Mary E. Schloendorff, Appellant, v. The Society of the New York Hospital, Respondent

Court of Appeals of New York
211 N.Y. 125; 105 N.E. 92
Decided April 14, 1914.


Prepared by Tony Szczygiel

Mary Schloendorff entered New York Hospital in January 1908, "suffering from some disorder of the stomach." She agreed to an "ether examination" to aid in identifying a lump that had been detected. While the patient was under the effects of the anesthesia, the surgeon removed a fibroid tumor discovered during the examination. An infection, gangrene and the amputation of several fingers allegedly resulted from the operation.

Mary sued the non-profit hospital, seeking to hold the institution liable for the acts of the doctors and nurses it employed. This is the legal doctrine of respondeat superior. There was no claim of liability against the individual physicians or nurses in this case.

This oft-quoted and misunderstood decision gives a fascinating view of hospital care in the U.S. as it existed in the early 20th century. The well-to-do paid $7 a week for care, the needy paid nothing. The decision describes the nurse's role in advising the patient about a surgery planned by the physicians:

There may be cases where a patient ought not to be advised of a contemplated operation until shortly before the appointed hour. To discuss such a subject at midnight might cause needless and even harmful agitation. About such matters a nurse is not qualified to judge. She is drilled to habits of strict obedience. She is accustomed to rely unquestioningly upon the judgment of her superiors.

Case History:

Mary Schloendorff sued New York Hospital alleging that the doctors it employed performed the surgery contrary to her express direction. The judge was asked by the defendant hospital to rule that as a legal matter, even if her allegations were true, Mary would lose. The judge agreed, and directed that a verdict be entered in favor of the defendant hospital. The intermediate level court, the Appellate Division, First Department, upheld the trial judge's directed verdict. Schloendorff v. New York Hospital, 149 App. Div. 915 (March 1, 1912).

The case was then appealed to New York's highest state court, the Court of Appeals. To decide the case, the court had to define a non-profit hospital's liability for acts performed by the doctors and nurses it employed. Two theories were offered supporting the conclusion that the hospital was immune from liability for the patient's damages. One theory was that a patient waived the right to sue for negligent treatment when the patient turned to a charity for help (charitable immunity). In rejecting this, Justice Cardozo summarized the state of the common law regarding consent to surgery:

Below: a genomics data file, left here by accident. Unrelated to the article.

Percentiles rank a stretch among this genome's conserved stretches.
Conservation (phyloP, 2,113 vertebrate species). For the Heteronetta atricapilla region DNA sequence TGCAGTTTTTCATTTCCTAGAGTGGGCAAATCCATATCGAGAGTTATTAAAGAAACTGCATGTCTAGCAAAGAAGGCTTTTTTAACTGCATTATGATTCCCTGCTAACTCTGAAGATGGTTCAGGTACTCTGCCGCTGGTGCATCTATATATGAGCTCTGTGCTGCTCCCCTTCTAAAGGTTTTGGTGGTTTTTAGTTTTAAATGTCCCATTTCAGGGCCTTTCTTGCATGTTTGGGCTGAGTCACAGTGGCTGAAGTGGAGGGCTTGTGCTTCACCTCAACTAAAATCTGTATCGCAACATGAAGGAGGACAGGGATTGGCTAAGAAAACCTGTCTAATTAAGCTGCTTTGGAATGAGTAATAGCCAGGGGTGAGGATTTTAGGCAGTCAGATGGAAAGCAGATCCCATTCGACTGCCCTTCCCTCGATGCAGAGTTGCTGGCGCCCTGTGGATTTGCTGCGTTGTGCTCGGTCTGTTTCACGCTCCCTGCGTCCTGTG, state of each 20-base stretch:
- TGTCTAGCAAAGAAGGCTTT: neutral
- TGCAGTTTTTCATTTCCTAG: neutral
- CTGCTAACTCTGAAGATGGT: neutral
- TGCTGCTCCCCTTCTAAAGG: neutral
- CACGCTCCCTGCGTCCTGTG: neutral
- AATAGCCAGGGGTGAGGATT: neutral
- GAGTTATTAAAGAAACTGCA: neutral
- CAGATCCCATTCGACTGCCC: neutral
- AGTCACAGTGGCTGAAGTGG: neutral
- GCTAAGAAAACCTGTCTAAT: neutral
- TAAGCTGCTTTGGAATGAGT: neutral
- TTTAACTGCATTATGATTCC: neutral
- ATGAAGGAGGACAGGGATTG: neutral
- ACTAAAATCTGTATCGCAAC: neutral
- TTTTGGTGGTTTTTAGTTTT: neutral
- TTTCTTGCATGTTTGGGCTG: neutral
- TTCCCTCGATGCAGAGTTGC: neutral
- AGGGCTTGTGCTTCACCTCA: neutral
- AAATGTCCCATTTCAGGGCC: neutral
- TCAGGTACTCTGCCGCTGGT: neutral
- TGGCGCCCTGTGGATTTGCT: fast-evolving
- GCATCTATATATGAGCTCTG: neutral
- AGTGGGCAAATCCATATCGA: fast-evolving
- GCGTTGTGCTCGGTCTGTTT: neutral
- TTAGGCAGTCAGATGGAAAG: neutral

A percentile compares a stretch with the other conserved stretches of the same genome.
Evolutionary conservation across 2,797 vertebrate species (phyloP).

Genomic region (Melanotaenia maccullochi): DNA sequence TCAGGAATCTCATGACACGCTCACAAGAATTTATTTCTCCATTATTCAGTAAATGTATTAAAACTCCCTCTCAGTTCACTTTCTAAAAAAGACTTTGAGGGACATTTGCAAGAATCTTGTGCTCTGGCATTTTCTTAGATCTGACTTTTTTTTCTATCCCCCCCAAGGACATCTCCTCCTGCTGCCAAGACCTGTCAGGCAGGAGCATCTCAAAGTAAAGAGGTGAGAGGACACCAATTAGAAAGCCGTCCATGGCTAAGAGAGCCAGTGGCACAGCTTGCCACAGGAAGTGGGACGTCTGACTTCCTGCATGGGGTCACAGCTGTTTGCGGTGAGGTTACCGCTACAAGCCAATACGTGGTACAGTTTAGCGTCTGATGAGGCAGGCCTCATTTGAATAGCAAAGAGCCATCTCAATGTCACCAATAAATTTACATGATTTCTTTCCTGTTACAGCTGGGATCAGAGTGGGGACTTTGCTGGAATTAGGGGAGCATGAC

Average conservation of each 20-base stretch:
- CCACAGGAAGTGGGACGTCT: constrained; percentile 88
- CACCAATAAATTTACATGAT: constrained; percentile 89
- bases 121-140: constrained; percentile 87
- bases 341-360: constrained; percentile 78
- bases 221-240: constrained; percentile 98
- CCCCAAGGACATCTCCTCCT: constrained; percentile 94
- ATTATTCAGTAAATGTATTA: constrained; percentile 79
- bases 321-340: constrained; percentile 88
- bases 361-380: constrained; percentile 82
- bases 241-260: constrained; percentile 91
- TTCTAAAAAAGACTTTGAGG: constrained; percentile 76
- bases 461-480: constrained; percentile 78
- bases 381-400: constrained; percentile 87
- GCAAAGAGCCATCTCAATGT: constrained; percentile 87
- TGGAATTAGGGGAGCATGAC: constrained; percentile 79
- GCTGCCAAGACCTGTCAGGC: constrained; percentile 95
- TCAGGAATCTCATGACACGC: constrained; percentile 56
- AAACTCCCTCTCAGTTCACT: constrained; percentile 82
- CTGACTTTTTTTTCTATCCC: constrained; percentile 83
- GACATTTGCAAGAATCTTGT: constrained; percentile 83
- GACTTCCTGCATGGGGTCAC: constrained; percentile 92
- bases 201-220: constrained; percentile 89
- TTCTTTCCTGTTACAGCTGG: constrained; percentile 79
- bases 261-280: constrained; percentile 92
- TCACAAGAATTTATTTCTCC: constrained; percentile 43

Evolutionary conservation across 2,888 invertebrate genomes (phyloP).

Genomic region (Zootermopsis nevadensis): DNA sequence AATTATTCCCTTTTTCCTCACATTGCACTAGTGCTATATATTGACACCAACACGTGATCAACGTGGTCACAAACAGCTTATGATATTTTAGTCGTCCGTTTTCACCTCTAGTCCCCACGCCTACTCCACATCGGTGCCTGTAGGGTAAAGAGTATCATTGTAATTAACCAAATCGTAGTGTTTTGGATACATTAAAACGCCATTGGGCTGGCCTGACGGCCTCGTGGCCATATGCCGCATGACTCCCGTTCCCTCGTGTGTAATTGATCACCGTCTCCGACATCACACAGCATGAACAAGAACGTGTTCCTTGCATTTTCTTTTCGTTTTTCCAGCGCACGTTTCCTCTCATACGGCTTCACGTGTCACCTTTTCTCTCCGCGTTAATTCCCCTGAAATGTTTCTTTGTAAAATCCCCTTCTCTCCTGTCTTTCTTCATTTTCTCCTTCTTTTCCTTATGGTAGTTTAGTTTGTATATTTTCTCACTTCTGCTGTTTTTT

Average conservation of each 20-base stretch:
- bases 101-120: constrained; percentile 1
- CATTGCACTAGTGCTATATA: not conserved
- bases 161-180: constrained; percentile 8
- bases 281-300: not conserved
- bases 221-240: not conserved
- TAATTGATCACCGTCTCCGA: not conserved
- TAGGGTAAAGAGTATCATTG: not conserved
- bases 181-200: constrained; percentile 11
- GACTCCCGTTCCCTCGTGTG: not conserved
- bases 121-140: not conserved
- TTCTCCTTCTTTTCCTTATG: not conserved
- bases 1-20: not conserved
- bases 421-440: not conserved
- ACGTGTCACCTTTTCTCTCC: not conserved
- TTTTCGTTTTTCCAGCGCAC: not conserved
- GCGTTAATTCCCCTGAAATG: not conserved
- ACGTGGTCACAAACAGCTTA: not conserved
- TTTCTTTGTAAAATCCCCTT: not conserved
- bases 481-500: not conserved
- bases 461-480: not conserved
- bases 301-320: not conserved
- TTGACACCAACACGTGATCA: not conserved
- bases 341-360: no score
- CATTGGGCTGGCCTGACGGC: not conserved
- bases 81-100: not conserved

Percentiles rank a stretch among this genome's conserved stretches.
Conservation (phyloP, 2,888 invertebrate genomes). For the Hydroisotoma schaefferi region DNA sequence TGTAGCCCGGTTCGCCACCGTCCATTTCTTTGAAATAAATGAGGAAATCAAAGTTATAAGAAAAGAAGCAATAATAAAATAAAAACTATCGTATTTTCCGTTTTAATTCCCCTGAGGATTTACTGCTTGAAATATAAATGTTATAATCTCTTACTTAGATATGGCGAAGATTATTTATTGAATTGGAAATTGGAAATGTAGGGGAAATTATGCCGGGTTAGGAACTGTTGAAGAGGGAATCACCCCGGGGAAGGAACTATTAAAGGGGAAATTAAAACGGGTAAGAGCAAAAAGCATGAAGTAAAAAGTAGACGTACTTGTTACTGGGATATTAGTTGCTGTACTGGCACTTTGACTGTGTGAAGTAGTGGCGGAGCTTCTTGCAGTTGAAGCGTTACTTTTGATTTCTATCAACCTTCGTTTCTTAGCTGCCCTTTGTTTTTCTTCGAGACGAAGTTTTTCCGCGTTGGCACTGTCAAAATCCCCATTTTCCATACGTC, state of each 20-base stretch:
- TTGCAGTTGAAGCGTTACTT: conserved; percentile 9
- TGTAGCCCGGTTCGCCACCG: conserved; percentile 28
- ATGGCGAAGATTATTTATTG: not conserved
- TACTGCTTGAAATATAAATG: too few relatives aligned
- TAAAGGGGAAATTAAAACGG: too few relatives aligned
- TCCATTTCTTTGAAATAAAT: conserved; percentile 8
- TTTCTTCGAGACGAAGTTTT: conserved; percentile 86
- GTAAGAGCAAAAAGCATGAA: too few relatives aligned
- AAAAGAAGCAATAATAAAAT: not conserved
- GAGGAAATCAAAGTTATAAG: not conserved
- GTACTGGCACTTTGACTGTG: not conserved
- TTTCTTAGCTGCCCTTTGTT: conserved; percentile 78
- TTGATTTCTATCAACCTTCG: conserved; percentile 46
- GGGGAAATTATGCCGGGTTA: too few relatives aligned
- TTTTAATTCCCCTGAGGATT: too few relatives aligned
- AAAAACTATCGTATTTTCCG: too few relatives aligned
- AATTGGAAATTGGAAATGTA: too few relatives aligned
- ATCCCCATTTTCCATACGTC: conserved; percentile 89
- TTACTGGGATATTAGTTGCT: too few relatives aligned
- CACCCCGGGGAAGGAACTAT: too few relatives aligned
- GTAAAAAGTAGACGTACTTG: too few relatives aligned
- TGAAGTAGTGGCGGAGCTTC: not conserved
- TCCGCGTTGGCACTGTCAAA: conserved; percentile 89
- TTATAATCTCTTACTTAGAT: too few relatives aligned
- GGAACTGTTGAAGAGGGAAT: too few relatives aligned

In the case at hand, the wrong complained of is not merely negligence. It is trespass. Every human being of adult years and sound mind has a right to determine what shall be done with his own body; and a surgeon who performs an operation without his patient's consent commits an assault, for which he is liable in damages.

This ringing phrase is technically incorrect. Rather than an assault, Mary Schloendorff's injuries resulted from a battery. A civil assault is "an intentional attempt to do injury or commit a battery upon the person of another." 6 N.Y. JUR. 2d Assault-Civil Aspects s 1 (1980). The assault requires an intent to inflict injury or put the victim in apprehension of such injury. 6 N.Y. JUR. 2d Assault-Civil Aspects s 1. A battery consists of the slightest touching, with the only intent required being the intent to make contact, not intent to do injury. Id. at s 4.

Primary Holding:

The Court of Appeals held that a hospital could not be held liable for acts of its employed physicians. The New York Court of Appeals has since rejected the "Schloendorff rule" and held that the principles of respondeat superior should be applied to render a hospital liable for the negligence of the physicians and nurses that it employs. Bing v. Thunig, 143 N.E.2d 3, 9 (1957).

Judges: Justice Cardozo wrote the opinion, Justices Hiscock, Chase, Collin and Cuddeback, concurred.

Continue on to Opinion.

Return to UB Center for Clinical Ethics Home Page